After the preliminaries in a PhD program, you just sign up for X hours of a research “course”, where X depends on the situation. E.g., X would be a full load if you had funding that required it, or just a token number of hours required to maintain status if it didn’t

Three courses per term for a prof is not an uncommon load, although at research universities it is generally limited to two, unless you have tenure and have stopped doing research. Often stars are down to 1 or at least 3 per year.

When I was in grad school, I don’t recall there was any specific course requirements, although I did take a number of courses. At McGill, where I am now, there didn’t used to be until the effing provincial bureaucrats decided to require courses (apparently because everything had to metrized). Now I think 45 credits are required for MSc and an additional 45 for PhD. My department responded by offering unlimited credits for “research”. Of course, we had to assign different numbers to them, because the bureaucrats allowed no repetition. Idiotic.

In general, graduate students do not take more than three courses per term. And most of them have TA jobs (mostly marking and running tutorial sessions, although a few advanced ones teach whole courses).

At four-year institutions with a focus on research, it can vary widely as detailed above. At the community college level, it’s different. My load is 5/5, since we’re not a research institution.

At my community college, a PT professor will teach one or two sections. They used to be able to get three when there was a real demand or emergency, but with the massive budget cuts, they’re lucky to get anything. This is why many end up working on multiple campuses.

FT professors will teach 4 classes, although they may get release time and teach 2 or 3 if they are going to be serving on committees, task forces, or other things that will eat up their time. Dept. heads also don’t teach more than 1 or 2 sections for the same reason.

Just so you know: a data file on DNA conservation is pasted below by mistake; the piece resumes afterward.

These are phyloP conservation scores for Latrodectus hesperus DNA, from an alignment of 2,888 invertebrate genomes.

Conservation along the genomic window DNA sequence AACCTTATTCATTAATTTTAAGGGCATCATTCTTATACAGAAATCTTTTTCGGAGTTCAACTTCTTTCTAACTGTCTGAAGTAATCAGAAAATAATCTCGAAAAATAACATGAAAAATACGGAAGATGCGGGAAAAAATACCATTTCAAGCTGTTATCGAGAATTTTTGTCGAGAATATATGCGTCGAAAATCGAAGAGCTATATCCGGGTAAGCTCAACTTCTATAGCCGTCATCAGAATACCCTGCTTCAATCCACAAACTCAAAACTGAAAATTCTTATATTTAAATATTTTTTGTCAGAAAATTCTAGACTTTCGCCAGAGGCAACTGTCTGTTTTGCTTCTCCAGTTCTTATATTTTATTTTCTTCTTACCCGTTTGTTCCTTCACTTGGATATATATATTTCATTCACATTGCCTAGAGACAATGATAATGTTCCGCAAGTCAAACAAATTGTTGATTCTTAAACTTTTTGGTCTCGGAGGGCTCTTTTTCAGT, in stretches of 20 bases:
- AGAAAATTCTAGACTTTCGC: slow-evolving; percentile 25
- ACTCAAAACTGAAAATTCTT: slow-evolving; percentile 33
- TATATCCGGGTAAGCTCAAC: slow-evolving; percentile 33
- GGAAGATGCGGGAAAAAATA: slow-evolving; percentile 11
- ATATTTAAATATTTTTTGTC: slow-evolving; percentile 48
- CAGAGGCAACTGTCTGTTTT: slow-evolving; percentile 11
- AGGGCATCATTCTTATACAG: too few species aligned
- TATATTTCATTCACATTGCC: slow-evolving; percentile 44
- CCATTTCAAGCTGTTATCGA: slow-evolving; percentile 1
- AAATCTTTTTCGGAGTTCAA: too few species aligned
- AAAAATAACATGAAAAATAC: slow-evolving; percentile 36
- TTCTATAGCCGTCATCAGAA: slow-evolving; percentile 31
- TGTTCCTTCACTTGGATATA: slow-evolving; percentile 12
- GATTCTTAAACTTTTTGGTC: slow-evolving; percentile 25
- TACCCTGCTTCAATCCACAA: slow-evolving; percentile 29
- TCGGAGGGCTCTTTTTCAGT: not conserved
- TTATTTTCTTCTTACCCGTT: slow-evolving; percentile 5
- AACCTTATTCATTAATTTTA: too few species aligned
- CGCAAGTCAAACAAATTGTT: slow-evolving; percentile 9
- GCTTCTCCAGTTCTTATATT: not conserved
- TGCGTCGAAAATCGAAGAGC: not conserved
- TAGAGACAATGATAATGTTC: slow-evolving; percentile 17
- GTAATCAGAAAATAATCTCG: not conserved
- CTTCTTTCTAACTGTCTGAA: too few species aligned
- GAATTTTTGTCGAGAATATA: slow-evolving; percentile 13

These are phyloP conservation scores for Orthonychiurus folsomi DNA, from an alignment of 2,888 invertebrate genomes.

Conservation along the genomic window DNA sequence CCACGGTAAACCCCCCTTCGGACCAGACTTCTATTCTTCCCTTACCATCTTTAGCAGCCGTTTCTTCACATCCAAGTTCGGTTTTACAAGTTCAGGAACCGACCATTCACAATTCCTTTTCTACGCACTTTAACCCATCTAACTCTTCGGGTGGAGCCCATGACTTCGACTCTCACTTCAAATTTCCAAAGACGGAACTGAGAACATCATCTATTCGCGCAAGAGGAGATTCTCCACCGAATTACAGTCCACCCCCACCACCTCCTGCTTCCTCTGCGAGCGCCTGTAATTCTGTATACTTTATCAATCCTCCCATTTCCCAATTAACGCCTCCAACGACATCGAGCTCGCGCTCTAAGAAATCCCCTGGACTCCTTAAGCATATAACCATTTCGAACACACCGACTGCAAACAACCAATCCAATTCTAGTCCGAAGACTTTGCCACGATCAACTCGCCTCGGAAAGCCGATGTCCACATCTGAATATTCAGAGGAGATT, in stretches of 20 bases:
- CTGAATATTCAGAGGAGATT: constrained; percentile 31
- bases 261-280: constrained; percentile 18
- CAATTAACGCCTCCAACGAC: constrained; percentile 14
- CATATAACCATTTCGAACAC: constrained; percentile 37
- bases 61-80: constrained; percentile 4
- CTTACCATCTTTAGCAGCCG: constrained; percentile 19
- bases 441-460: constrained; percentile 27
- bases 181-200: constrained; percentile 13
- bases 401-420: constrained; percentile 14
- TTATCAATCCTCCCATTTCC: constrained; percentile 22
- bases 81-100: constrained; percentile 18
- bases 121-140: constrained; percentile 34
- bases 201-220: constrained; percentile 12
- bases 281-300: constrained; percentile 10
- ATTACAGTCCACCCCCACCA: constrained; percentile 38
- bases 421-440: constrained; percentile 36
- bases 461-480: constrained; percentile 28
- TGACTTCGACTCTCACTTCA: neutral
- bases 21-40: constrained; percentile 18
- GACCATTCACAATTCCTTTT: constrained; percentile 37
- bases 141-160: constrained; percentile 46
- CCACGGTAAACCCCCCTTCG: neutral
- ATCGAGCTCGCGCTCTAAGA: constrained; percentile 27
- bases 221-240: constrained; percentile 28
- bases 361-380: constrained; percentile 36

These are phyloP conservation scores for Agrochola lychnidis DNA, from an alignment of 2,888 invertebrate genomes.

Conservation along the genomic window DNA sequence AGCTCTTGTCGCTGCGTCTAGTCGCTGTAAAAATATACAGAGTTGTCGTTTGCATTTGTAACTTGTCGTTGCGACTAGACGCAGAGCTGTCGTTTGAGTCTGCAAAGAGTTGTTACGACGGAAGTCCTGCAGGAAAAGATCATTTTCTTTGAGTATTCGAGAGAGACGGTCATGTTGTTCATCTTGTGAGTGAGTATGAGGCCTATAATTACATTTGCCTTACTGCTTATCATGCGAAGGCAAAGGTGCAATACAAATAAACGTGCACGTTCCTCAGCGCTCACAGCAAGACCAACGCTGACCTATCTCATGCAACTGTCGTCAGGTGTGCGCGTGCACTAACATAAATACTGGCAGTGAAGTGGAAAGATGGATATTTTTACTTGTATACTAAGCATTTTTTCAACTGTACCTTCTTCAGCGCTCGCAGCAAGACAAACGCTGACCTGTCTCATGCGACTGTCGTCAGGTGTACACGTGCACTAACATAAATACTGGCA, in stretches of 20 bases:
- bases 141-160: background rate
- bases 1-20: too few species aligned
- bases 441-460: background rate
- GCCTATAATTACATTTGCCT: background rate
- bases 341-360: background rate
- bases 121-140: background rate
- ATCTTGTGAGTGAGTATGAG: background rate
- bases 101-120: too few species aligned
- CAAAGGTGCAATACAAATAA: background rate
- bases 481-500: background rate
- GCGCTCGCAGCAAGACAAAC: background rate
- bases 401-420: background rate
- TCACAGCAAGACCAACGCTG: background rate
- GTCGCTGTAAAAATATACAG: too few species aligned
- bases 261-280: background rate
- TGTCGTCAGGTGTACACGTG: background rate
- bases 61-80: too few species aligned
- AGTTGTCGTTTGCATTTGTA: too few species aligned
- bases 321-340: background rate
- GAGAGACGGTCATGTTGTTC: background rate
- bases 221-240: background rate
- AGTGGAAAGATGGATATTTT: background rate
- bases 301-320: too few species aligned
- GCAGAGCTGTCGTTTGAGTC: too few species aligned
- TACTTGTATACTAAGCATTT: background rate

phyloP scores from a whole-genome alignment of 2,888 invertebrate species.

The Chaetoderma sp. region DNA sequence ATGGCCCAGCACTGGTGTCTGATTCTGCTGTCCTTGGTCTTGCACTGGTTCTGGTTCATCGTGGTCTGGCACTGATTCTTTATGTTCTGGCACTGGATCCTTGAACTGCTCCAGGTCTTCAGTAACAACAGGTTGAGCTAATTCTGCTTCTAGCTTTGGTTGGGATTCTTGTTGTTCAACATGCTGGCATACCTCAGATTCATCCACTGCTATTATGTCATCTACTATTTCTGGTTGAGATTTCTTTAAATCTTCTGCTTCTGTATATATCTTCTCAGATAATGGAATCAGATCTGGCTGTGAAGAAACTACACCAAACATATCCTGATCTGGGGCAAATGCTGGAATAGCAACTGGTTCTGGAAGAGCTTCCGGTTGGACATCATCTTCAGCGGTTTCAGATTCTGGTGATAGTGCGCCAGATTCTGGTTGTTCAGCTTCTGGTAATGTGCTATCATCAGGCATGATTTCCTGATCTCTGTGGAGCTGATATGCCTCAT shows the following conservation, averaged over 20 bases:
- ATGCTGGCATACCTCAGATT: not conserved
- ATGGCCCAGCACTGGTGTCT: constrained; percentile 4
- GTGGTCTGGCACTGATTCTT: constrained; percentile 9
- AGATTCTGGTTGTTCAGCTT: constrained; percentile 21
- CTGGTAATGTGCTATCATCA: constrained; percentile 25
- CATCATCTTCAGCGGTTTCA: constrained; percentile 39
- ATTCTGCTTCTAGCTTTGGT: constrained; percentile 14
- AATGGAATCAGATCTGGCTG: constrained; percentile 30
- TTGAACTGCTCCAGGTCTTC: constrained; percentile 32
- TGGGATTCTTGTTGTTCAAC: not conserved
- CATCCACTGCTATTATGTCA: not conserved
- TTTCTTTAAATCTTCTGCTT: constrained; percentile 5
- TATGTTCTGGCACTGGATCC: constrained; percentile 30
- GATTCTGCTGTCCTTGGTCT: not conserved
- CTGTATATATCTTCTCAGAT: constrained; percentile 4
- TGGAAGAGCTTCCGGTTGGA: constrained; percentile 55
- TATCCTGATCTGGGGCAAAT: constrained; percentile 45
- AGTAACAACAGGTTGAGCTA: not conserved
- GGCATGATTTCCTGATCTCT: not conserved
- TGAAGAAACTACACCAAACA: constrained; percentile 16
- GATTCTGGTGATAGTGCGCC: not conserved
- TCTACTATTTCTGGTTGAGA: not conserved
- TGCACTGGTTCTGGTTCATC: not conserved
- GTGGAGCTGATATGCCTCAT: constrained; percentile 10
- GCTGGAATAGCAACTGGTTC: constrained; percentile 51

When I started teaching, I was at a 4-year univ. and the situation was pretty similar.

Current Ph.D. student. I’m on an assistantship, so I take three courses per semester and spend allegedly 20 hours but really significantly less doing work associated with the course I’m TAing. (I give three one-hour lectures a week and proctor exams.) If I weren’t on aid, I’d take four courses. (Those are the minimum levels to be considered full-time.) This is widely regarded as a bad idea and to be avoided if possible, since the courses are much more intensive than even the masters-level courses offered in the department.

That may vary from field to field. I’m in economics.

My experiences in the sciences are similar to Ace309’s, except I’m a 10 hour RA with a separate grant which is intended to compensate for missing the other 10 hours but falls a bit short.

Most medium to hard sciences are PhD programs from what I gather. You can often pick up an MA/MS along the way, but terminal Master’s programs are rare. You can get your master’s then leave the program, too. PhD coursework is mostly dissertation credits, and other credits like independent reading. Classes would only be taken if there are some you didn’t take before your masters, or if credits don’t transfer if you switch schools, or taken for fun/self-edification.

Financial aid is the group that controls what constitutes full time usually here. With an assistanceship, 9 is considered full time for grants and such, but loans only need 6 credits.

It completely depends on what University and program you are in.

I am a tenure-track professor (science) at a major US research university. We are on the quarter system. I teach 3 classes (one per quarter), but all the classes are team-taught. If you add up all my lectures, I teach the equivalent of about one full course per year.